In the context of the framework Institute of Hygiene and Tropical Medicine | Casa da América Latina | Millennium BCP, on 29th November, GHTM-IHMT-NOVA hosted the Casa da América Latina (CAL) annual meeting.
The opening of the event was attended by the Director of IHMT, Filomeno Fortes, the General Secretary of CAL, Manuela Júdice, and the Chairman of the Board of Directors of the Millennium BCP Foundation, António Monteiro. In their interventions, they highlighted that “the Institute of IHMT has maintained an excellent and fruitful collaboration with CAL, which has allowed, with the participation of the BCP Millennium Foundation, the permanence of qualified technicians from Latin American countries, to develop technical projects of high interest, at the IHMT”.
Marcelo Ferreira, from the University of São Paulo, in Brazil, was awarded a chair, through a tripartite protocol, which granted a scholarship that has allowed him to developed several research works over the course of 4 years, namely in the area of malaria, at GHTM-IHMT-NOVA.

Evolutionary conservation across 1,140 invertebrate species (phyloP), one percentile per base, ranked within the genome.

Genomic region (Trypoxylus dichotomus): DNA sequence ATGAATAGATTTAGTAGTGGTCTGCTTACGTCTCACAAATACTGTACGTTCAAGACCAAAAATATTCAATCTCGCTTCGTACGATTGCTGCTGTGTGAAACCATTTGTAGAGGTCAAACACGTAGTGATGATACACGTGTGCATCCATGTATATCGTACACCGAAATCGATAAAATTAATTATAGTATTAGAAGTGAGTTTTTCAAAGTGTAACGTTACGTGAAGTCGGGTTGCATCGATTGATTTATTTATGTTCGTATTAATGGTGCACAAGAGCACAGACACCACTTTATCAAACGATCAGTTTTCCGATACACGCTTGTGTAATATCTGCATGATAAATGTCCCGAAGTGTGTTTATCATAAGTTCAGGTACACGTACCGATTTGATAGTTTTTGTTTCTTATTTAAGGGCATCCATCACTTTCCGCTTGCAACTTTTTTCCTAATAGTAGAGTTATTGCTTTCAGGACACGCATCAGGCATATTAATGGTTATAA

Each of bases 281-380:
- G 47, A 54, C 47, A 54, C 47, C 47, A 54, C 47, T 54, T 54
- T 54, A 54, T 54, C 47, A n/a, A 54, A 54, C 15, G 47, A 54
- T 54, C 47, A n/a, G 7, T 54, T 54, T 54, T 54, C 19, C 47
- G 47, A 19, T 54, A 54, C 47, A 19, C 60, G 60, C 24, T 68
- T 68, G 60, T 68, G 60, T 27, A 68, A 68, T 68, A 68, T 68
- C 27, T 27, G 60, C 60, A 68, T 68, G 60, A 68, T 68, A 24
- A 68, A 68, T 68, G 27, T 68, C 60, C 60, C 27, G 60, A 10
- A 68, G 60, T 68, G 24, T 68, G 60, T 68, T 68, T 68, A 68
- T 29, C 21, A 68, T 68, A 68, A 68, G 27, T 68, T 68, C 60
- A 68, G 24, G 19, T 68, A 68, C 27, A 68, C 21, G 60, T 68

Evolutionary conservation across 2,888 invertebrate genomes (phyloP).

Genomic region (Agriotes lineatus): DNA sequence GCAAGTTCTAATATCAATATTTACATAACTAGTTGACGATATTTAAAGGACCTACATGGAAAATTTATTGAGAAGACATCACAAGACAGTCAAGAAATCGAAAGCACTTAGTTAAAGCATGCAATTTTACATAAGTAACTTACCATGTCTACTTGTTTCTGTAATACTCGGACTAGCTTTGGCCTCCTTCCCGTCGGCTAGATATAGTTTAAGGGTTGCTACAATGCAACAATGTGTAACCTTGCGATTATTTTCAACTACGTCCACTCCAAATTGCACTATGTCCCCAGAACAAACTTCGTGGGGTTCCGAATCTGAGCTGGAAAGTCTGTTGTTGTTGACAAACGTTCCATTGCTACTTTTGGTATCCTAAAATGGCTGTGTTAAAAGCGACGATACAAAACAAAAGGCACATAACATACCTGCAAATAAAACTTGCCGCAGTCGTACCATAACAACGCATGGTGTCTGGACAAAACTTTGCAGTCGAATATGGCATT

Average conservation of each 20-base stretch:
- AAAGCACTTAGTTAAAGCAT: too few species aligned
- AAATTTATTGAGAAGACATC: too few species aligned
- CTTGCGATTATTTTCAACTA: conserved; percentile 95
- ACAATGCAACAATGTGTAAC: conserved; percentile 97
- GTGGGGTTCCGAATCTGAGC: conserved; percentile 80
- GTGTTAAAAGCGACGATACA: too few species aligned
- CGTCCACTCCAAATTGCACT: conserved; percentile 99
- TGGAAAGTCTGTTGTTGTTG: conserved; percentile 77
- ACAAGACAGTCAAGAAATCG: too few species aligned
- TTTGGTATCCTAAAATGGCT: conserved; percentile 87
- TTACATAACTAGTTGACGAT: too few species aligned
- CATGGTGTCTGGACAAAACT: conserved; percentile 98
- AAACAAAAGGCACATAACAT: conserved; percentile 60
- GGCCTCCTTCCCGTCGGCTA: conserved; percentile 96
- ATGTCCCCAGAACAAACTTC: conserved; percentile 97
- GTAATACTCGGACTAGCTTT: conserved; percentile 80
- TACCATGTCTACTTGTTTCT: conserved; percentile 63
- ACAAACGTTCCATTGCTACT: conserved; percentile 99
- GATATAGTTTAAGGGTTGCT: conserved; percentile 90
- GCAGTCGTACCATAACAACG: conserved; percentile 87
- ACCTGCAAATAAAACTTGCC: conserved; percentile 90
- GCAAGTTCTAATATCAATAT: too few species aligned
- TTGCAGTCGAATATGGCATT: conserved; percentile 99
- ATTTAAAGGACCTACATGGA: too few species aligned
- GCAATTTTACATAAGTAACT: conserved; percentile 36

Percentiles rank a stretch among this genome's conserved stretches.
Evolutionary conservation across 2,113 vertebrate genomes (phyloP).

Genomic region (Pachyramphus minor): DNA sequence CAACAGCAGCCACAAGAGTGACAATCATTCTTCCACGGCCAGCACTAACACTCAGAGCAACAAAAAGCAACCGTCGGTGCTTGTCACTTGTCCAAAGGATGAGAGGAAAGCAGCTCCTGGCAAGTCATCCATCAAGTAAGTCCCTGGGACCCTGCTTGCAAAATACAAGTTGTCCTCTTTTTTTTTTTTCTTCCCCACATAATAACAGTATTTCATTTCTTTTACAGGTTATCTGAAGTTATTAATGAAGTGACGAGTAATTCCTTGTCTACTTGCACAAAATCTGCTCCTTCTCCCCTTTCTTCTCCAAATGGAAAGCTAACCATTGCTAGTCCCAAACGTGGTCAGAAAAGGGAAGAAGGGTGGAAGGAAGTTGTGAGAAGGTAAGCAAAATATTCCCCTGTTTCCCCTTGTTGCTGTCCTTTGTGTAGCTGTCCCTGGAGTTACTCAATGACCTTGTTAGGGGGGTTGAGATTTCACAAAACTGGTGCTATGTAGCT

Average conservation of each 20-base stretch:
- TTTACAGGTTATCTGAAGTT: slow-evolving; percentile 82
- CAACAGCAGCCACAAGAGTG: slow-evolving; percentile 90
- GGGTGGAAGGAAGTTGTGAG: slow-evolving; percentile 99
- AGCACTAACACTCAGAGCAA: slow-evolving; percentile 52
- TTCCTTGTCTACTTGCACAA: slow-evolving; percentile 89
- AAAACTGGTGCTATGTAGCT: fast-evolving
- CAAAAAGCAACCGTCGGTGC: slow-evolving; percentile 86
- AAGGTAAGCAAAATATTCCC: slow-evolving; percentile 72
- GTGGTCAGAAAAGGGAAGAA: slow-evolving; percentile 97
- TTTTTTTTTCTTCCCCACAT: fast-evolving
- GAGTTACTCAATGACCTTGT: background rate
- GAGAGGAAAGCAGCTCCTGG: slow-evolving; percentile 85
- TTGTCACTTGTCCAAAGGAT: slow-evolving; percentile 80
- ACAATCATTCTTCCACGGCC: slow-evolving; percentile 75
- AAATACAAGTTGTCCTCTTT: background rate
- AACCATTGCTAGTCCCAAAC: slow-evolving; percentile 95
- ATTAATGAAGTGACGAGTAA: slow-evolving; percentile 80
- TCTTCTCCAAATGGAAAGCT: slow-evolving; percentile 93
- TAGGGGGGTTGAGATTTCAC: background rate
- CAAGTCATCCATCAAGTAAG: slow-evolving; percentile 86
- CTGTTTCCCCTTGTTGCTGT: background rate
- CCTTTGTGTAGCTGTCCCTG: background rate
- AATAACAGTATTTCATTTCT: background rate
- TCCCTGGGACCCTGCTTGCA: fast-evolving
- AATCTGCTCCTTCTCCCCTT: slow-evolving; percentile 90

As mentioned by the head of IHC-GHTM Research Group, “the CAL scholarship, received between 2018 and 2021, funded yearly 3-month stays in Lisbon over the past four years, with the aim of fostering collaboration between Brazil and Portugal and setting the stage for field-based research in the areas of Tropical Medicine and Parasitology”.
After an overview of the 120 years of IHMT-NOVA in the field of Tropical Medicine, uttered by Filomeno Fortes, Marcelo Urbano Ferreira took the floor to briefly present a synopsis of the results obtained therefrom followed by an explanation of key findings that seeks to answer the question: “why do we still have malaria in Brazil?”
“Although the drugs currently available for the treatment of malaria are effective, the biggest obstacles to controlling this disease lie in risk assessment, immunity development and diagnostic challenges, as well as the challenge of vector control”, said the researcher, adding that “the measures must be adjusted to the geographic context of the infection”.
Questioned about the meaning of the CAL chair, Marcelo Urbano Ferreira shared that “it was a unique experience in my carrier, and now translates into ongoing research projects in Brazil and Africa and the mentorship of graduate students”, he concluded.